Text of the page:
The most colorful celebration in Mexico is probably found on the Island of Janitzio, in the middle of Lake Patzcuaro, high in the mountains between Guadalajara and Mexico.
As night falls the lights of thousands of candles are seen in the hands of the Purepecha Indians as they make their way to the cemetery. The women, wearing heavy black pleated skirts, embroidered aprons and blouses, their black braids adorned with yarn and ribbons carry offrendas (offerings) of elaborately formed bread, to the graveyard where they will sit by graves of their loved ones to await the souls who travel through the pines and over the lake to visit with them. Sounds of violins and guitars drift across the waters to the mainland with melodies of ancient times.
Early on the morning of November 1st, the Purepecha men climb into their dugout canoes and paddle out on the lake in search of wild duck. They circle around the ducks and hurl harpoon-like weapons, called atlatl, at the ducks. When this long bamboo spear, a prized weapon for the Indians since 2000 B.C., hits its mark it stands upright in the water. The ducks are prepared in spicy sauces on open fires throughout the village and feasted upon by all.
Death in the marketplace.
For weeks before the celebration, death is marked in the stores and on the streets in Mexico in the form of tiny skulls of spun sugar, elaborately decorated sugar skeletons and many coffins of candy. Children are eager to have death’s head masks and amuse themselves with toy funeral processions and miniature altars made of wood or clay.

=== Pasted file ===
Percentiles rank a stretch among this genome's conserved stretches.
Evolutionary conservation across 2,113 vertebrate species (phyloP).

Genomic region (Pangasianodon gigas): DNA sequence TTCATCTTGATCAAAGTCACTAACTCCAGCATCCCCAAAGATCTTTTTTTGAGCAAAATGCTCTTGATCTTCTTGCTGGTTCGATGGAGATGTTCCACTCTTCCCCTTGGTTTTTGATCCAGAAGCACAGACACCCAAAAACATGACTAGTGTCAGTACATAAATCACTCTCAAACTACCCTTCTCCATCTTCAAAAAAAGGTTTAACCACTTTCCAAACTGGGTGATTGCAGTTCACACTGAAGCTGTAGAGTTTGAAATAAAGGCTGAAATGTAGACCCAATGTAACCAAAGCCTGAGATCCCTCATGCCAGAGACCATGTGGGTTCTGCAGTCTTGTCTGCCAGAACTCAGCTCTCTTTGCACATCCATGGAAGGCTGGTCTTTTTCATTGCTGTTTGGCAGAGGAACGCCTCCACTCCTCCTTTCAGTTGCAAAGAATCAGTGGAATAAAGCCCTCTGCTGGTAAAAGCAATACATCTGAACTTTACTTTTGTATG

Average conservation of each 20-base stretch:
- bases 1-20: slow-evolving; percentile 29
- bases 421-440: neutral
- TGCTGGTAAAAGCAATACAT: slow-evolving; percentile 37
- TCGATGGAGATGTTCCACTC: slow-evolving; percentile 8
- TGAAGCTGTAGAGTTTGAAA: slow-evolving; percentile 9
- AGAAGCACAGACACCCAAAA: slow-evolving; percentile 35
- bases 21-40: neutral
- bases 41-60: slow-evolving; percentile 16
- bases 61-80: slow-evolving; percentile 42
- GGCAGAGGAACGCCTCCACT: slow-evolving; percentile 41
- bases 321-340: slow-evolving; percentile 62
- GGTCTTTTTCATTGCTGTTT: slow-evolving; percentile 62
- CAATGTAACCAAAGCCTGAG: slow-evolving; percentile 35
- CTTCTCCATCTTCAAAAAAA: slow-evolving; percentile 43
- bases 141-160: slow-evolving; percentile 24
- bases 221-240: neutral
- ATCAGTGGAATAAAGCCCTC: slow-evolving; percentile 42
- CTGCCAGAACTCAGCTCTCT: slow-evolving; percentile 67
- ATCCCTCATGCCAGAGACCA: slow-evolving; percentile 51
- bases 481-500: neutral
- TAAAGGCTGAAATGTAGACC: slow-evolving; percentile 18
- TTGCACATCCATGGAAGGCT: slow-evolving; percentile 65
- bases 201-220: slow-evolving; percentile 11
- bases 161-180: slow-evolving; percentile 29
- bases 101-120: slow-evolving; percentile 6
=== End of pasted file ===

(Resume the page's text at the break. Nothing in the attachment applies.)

Death is also the theme of the Calaveras (literally skulls, or skeletons) which are mock obituaries or satirical versus appearing in local newspapers at this time of the year.
The verses and writings often spoof politicians and film stars and may touch on matters that cannot be otherwise discussed.
LIFE DEPENDS ON DEATH
While the Spaniards arriving in the new world brought with them the Catholic All Saints’ and All Souls days, the Indians they found in the Americas already believed that life depended on death. The Mayans, who believed man sprung from the corn plant carved corn plants into the tombstones. The corn plant is the Mayan symbol of life and fertility.
The Aztecs believed that the god Quetzalcoatl poured his blood over the bones of his ancestors gathered from Mictlan, “home of the dead.”, to begin the human race.
Glimpses of the festivities can be found in towns and cities throughout the United States where there is a Mexican population. In Mexico, the most colorful celebrations are found in the states of Michoacan and Oaxaca. However the visitor has only to visit the cemetery in any small village on November 1st to find it adorned with bright gold flowers, candle wax and the remnants of a feast prepared for a departed soul.
Copyright, 2004-2014, Linda Jones Neil. Reproduction prohibited without permission.
ABOUT THE AUTHOR. Linda Neil, lover of rural Mexico, maintains homes in Uruapan, Michoacan and La Paz, Baja California Sur. The former is less than an hour’s drive from Lake Patzcuaro and the Island of Janitzio. Linda is the founder of The Settlement Company® and co-founder of Global Mexico Real Estate Institute. She is a real estate broker and represents buyers of Mexican real estate.